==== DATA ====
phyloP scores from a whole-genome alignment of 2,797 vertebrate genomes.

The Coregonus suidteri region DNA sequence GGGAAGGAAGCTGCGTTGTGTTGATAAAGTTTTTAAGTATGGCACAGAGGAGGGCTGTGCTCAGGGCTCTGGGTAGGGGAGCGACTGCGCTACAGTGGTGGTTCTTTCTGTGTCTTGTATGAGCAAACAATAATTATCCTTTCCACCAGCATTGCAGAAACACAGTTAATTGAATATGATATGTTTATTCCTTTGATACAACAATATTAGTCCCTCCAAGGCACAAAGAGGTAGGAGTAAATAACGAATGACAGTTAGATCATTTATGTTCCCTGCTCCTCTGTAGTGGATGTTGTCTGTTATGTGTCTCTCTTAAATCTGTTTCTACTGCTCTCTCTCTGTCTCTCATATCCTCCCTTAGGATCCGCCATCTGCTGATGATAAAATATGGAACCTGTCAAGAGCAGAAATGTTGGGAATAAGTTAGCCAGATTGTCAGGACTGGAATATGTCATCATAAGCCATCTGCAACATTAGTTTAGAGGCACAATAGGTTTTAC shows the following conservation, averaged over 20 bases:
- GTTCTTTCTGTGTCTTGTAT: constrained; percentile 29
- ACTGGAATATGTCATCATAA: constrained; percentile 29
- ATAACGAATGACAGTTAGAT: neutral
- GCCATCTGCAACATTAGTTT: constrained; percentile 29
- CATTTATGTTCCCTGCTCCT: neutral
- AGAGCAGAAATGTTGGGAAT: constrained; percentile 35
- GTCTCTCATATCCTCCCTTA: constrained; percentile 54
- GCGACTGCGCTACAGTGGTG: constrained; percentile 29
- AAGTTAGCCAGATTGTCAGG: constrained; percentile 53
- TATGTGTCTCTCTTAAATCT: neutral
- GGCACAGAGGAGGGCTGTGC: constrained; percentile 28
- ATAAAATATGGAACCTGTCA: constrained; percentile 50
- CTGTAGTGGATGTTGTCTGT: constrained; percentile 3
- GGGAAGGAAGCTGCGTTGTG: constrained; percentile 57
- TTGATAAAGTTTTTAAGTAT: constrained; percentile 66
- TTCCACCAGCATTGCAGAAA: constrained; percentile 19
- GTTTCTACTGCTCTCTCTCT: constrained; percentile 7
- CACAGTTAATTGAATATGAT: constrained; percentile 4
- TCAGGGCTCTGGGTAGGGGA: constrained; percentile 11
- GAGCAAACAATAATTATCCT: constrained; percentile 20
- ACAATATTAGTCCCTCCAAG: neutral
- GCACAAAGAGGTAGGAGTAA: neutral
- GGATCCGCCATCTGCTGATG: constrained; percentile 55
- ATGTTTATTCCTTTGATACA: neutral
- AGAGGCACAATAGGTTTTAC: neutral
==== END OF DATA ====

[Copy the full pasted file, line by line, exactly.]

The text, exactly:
phyloP scores from a whole-genome alignment of 2,797 vertebrate genomes.

The Coregonus suidteri region DNA sequence GGGAAGGAAGCTGCGTTGTGTTGATAAAGTTTTTAAGTATGGCACAGAGGAGGGCTGTGCTCAGGGCTCTGGGTAGGGGAGCGACTGCGCTACAGTGGTGGTTCTTTCTGTGTCTTGTATGAGCAAACAATAATTATCCTTTCCACCAGCATTGCAGAAACACAGTTAATTGAATATGATATGTTTATTCCTTTGATACAACAATATTAGTCCCTCCAAGGCACAAAGAGGTAGGAGTAAATAACGAATGACAGTTAGATCATTTATGTTCCCTGCTCCTCTGTAGTGGATGTTGTCTGTTATGTGTCTCTCTTAAATCTGTTTCTACTGCTCTCTCTCTGTCTCTCATATCCTCCCTTAGGATCCGCCATCTGCTGATGATAAAATATGGAACCTGTCAAGAGCAGAAATGTTGGGAATAAGTTAGCCAGATTGTCAGGACTGGAATATGTCATCATAAGCCATCTGCAACATTAGTTTAGAGGCACAATAGGTTTTAC shows the following conservation, averaged over 20 bases:
- GTTCTTTCTGTGTCTTGTAT: constrained; percentile 29
- ACTGGAATATGTCATCATAA: constrained; percentile 29
- ATAACGAATGACAGTTAGAT: neutral
- GCCATCTGCAACATTAGTTT: constrained; percentile 29
- CATTTATGTTCCCTGCTCCT: neutral
- AGAGCAGAAATGTTGGGAAT: constrained; percentile 35
- GTCTCTCATATCCTCCCTTA: constrained; percentile 54
- GCGACTGCGCTACAGTGGTG: constrained; percentile 29
- AAGTTAGCCAGATTGTCAGG: constrained; percentile 53
- TATGTGTCTCTCTTAAATCT: neutral
- GGCACAGAGGAGGGCTGTGC: constrained; percentile 28
- ATAAAATATGGAACCTGTCA: constrained; percentile 50
- CTGTAGTGGATGTTGTCTGT: constrained; percentile 3
- GGGAAGGAAGCTGCGTTGTG: constrained; percentile 57
- TTGATAAAGTTTTTAAGTAT: constrained; percentile 66
- TTCCACCAGCATTGCAGAAA: constrained; percentile 19
- GTTTCTACTGCTCTCTCTCT: constrained; percentile 7
- CACAGTTAATTGAATATGAT: constrained; percentile 4
- TCAGGGCTCTGGGTAGGGGA: constrained; percentile 11
- GAGCAAACAATAATTATCCT: constrained; percentile 20
- ACAATATTAGTCCCTCCAAG: neutral
- GCACAAAGAGGTAGGAGTAA: neutral
- GGATCCGCCATCTGCTGATG: constrained; percentile 55
- ATGTTTATTCCTTTGATACA: neutral
- AGAGGCACAATAGGTTTTAC: neutral